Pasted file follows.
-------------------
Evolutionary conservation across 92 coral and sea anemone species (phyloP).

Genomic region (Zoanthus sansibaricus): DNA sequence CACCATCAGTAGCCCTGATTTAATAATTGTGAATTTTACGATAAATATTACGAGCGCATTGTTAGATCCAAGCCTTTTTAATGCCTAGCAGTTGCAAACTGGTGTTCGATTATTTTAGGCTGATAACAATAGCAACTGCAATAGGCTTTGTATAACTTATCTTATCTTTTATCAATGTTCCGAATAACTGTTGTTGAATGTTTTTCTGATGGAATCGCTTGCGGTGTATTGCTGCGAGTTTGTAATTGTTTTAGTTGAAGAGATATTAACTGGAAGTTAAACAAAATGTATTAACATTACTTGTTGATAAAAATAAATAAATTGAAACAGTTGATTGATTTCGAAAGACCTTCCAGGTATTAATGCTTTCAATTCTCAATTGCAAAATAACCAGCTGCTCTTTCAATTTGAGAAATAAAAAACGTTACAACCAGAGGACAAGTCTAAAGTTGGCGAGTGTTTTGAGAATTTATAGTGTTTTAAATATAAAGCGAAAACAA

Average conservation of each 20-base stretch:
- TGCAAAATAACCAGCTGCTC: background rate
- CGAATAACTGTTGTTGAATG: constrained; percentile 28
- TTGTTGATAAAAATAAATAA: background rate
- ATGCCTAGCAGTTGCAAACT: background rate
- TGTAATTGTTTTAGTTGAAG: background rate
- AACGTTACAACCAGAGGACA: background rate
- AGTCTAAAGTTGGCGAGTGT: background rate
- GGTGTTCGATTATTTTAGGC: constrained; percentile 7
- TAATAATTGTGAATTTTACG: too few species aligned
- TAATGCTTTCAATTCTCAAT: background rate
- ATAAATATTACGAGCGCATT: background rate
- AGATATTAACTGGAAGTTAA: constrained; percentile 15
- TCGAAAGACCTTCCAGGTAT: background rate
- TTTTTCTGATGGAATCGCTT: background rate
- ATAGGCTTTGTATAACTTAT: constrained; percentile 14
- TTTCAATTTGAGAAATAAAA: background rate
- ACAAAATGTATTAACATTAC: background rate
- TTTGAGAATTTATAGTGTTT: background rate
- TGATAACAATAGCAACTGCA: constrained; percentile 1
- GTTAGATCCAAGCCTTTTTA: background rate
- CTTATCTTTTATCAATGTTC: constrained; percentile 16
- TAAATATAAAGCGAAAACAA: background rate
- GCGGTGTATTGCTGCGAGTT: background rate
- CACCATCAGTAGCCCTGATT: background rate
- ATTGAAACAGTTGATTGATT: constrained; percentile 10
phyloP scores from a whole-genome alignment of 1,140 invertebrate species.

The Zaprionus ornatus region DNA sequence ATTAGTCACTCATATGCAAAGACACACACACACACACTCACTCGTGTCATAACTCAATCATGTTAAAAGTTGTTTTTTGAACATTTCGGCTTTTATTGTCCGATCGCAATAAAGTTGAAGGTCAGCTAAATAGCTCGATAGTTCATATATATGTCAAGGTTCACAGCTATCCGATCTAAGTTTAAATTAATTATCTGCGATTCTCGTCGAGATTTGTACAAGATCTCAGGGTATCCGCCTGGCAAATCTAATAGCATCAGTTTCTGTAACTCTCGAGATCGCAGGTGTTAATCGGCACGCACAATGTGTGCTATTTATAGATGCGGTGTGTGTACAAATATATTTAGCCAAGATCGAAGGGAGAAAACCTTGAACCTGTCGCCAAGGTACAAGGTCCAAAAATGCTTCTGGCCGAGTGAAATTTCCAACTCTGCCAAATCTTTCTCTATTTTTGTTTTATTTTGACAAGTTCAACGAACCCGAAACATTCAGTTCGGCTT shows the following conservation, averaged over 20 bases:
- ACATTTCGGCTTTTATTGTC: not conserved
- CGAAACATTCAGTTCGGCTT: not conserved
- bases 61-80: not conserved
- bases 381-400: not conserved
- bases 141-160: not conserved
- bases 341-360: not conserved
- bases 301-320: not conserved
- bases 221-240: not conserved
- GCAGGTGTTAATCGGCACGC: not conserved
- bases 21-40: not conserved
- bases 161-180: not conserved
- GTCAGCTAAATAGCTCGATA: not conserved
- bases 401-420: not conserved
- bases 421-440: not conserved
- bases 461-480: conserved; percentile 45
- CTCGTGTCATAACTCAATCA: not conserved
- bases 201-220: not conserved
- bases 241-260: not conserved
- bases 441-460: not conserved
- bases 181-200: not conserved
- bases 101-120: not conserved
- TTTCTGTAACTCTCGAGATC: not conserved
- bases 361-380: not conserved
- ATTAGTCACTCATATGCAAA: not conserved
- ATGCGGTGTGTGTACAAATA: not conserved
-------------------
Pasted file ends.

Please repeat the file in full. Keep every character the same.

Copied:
Evolutionary conservation across 92 coral and sea anemone species (phyloP).

Genomic region (Zoanthus sansibaricus): DNA sequence CACCATCAGTAGCCCTGATTTAATAATTGTGAATTTTACGATAAATATTACGAGCGCATTGTTAGATCCAAGCCTTTTTAATGCCTAGCAGTTGCAAACTGGTGTTCGATTATTTTAGGCTGATAACAATAGCAACTGCAATAGGCTTTGTATAACTTATCTTATCTTTTATCAATGTTCCGAATAACTGTTGTTGAATGTTTTTCTGATGGAATCGCTTGCGGTGTATTGCTGCGAGTTTGTAATTGTTTTAGTTGAAGAGATATTAACTGGAAGTTAAACAAAATGTATTAACATTACTTGTTGATAAAAATAAATAAATTGAAACAGTTGATTGATTTCGAAAGACCTTCCAGGTATTAATGCTTTCAATTCTCAATTGCAAAATAACCAGCTGCTCTTTCAATTTGAGAAATAAAAAACGTTACAACCAGAGGACAAGTCTAAAGTTGGCGAGTGTTTTGAGAATTTATAGTGTTTTAAATATAAAGCGAAAACAA

Average conservation of each 20-base stretch:
- TGCAAAATAACCAGCTGCTC: background rate
- CGAATAACTGTTGTTGAATG: constrained; percentile 28
- TTGTTGATAAAAATAAATAA: background rate
- ATGCCTAGCAGTTGCAAACT: background rate
- TGTAATTGTTTTAGTTGAAG: background rate
- AACGTTACAACCAGAGGACA: background rate
- AGTCTAAAGTTGGCGAGTGT: background rate
- GGTGTTCGATTATTTTAGGC: constrained; percentile 7
- TAATAATTGTGAATTTTACG: too few species aligned
- TAATGCTTTCAATTCTCAAT: background rate
- ATAAATATTACGAGCGCATT: background rate
- AGATATTAACTGGAAGTTAA: constrained; percentile 15
- TCGAAAGACCTTCCAGGTAT: background rate
- TTTTTCTGATGGAATCGCTT: background rate
- ATAGGCTTTGTATAACTTAT: constrained; percentile 14
- TTTCAATTTGAGAAATAAAA: background rate
- ACAAAATGTATTAACATTAC: background rate
- TTTGAGAATTTATAGTGTTT: background rate
- TGATAACAATAGCAACTGCA: constrained; percentile 1
- GTTAGATCCAAGCCTTTTTA: background rate
- CTTATCTTTTATCAATGTTC: constrained; percentile 16
- TAAATATAAAGCGAAAACAA: background rate
- GCGGTGTATTGCTGCGAGTT: background rate
- CACCATCAGTAGCCCTGATT: background rate
- ATTGAAACAGTTGATTGATT: constrained; percentile 10
phyloP scores from a whole-genome alignment of 1,140 invertebrate species.

The Zaprionus ornatus region DNA sequence ATTAGTCACTCATATGCAAAGACACACACACACACACTCACTCGTGTCATAACTCAATCATGTTAAAAGTTGTTTTTTGAACATTTCGGCTTTTATTGTCCGATCGCAATAAAGTTGAAGGTCAGCTAAATAGCTCGATAGTTCATATATATGTCAAGGTTCACAGCTATCCGATCTAAGTTTAAATTAATTATCTGCGATTCTCGTCGAGATTTGTACAAGATCTCAGGGTATCCGCCTGGCAAATCTAATAGCATCAGTTTCTGTAACTCTCGAGATCGCAGGTGTTAATCGGCACGCACAATGTGTGCTATTTATAGATGCGGTGTGTGTACAAATATATTTAGCCAAGATCGAAGGGAGAAAACCTTGAACCTGTCGCCAAGGTACAAGGTCCAAAAATGCTTCTGGCCGAGTGAAATTTCCAACTCTGCCAAATCTTTCTCTATTTTTGTTTTATTTTGACAAGTTCAACGAACCCGAAACATTCAGTTCGGCTT shows the following conservation, averaged over 20 bases:
- ACATTTCGGCTTTTATTGTC: not conserved
- CGAAACATTCAGTTCGGCTT: not conserved
- bases 61-80: not conserved
- bases 381-400: not conserved
- bases 141-160: not conserved
- bases 341-360: not conserved
- bases 301-320: not conserved
- bases 221-240: not conserved
- GCAGGTGTTAATCGGCACGC: not conserved
- bases 21-40: not conserved
- bases 161-180: not conserved
- GTCAGCTAAATAGCTCGATA: not conserved
- bases 401-420: not conserved
- bases 421-440: not conserved
- bases 461-480: conserved; percentile 45
- CTCGTGTCATAACTCAATCA: not conserved
- bases 201-220: not conserved
- bases 241-260: not conserved
- bases 441-460: not conserved
- bases 181-200: not conserved
- bases 101-120: not conserved
- TTTCTGTAACTCTCGAGATC: not conserved
- bases 361-380: not conserved
- ATTAGTCACTCATATGCAAA: not conserved
- ATGCGGTGTGTGTACAAATA: not conserved